There’s an old movie called It’s a Mad, Mad, Mad, Mad World, and mad it must be because one of the trickiest things about referencing the film is remembering all four ‘mads’. While that was a comedy about a crazy ensemble chasing after stolen cash, it is only the title we’re interested in, because if three years ago you’d placed the world where it is today, you’d quite rightly be described as…yes, 4x mad. And yet, here we are.
Which brings us to Adobe Acrobat Sign. While Acrobat and the by-now ubiquitous PDF document format is entirely familiar to generations of people, the capability for appending digital signatures to PDF documents with utmost ease is becoming more prominent. This, says Simon Scott, Acquire Director, is such a good and even obvious idea, one wonders why it took so long. “The answer is actually quite simple: until recently, there just wasn’t huge demand for digital signatures, even though Adobe Acrobat Sign was there all along.”
If that seems…odd…a quick walk down memory lane, and a look at some digital signature facts and figures helps shed light on this now-burgeoning sector of the technology industry.
Mad 1: A longer history than you might have imagined
Digital signatures were first proposed way back in 1976. That’s impressive, because there weren’t many digital documents back in those days, and equally impressive was the first workable implementation of a crude digital ‘x’ just one year later when the RSA algorithm was invented (RSA being the initials of the inventors). Things piped down until the year 2000, when, in between tracking down Millennium Bugs, the Americans promulgated into law the Electronic Signatures in Global and National Commerce Act (ESIGN Act).
By today’s standard where we have ‘electronic everything’, we’re still gawking at our historical predecessors (OK 22 years ago isn’t THAT long) and wondering why something so obvious didn’t immediately catch on, let alone wait until 2000.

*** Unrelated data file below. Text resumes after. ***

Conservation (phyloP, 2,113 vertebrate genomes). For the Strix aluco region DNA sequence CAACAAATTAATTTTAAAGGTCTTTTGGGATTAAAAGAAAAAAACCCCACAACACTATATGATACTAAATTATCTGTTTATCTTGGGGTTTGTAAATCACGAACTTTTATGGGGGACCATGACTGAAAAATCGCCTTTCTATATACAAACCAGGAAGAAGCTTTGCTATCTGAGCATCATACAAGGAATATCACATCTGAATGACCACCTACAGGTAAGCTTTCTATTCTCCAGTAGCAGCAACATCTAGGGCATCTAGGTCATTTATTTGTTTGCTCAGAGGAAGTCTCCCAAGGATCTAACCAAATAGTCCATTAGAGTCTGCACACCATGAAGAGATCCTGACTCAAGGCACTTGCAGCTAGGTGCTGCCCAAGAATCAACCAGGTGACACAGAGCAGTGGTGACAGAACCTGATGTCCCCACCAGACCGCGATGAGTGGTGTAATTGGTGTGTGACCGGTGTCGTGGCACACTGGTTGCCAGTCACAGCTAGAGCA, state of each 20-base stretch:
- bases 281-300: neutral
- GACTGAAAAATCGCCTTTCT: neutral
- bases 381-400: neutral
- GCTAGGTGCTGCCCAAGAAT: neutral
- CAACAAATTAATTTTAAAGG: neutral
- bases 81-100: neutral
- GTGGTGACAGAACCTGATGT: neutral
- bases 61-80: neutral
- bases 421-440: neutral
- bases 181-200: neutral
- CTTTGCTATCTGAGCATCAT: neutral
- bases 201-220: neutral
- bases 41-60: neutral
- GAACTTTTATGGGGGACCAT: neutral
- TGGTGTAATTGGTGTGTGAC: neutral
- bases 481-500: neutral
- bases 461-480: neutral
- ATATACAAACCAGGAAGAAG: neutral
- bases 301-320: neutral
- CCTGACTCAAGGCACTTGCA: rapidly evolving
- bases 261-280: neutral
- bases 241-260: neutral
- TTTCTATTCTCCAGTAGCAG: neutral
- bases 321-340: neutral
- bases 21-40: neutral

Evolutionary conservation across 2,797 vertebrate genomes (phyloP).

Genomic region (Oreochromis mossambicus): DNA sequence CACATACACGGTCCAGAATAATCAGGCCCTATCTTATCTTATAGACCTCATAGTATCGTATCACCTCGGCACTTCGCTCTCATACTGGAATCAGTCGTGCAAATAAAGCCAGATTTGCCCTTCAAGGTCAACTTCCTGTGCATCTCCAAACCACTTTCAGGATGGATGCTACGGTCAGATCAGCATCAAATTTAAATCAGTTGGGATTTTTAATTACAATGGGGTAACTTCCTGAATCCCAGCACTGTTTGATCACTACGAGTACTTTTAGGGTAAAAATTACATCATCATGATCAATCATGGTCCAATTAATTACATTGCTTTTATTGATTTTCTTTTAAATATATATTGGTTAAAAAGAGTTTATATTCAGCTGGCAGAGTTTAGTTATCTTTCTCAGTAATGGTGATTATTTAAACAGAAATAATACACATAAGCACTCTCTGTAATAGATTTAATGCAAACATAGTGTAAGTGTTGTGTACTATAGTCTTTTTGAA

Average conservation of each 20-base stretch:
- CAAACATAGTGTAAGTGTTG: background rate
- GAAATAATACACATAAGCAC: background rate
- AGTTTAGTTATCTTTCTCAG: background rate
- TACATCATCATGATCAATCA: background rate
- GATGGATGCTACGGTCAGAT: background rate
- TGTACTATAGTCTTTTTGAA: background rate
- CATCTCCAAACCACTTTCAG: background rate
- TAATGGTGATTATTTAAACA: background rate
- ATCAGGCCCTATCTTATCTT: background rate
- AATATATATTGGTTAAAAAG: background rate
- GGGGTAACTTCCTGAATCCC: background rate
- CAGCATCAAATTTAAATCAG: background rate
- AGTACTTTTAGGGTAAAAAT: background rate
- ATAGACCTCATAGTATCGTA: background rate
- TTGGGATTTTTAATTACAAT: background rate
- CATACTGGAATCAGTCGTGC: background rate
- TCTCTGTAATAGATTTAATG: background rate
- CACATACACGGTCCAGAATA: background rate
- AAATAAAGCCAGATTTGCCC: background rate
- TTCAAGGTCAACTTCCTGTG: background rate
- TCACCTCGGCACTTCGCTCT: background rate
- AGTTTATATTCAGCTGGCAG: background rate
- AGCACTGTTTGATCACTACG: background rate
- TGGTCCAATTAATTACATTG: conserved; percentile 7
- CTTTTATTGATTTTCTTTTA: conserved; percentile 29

Mad 2: Great idea, but that’s not how we do things around here
The answer to that is complex, but a lot of it has to do with inertia, existing ways of doing business, the persistence of paper, and yes, uncertainty in how to use this newfangled thing. For instance, until it had some legislation behind it, nobody knew for sure if a digital signature carried the same weight as one laid down in Waterman ink. Plus, how could you prove whose hand made the mark?
These issues were supposedly sorted with ESIGN; except, they weren’t. Remember, in many industries, physical documents were de facto and in use for thousands of years. That’s a real change management nightmare.
One such example is a 2007 academic paper explaining why digital signatures weren’t catching on in healthcare despite ‘obvious’ benefits. Among the reasons? ‘Adopting e-signature (sic) is not only a simple activity to purchase the required hardware and software, but rather a social interaction process among users, organizations, and the environment.’
As we all know, for a great many companies to this day that remains the case. “After 2000, digital signing definitely started on an upwards trajectory,” confirms Simon. “But it was more campfire than bonfire.”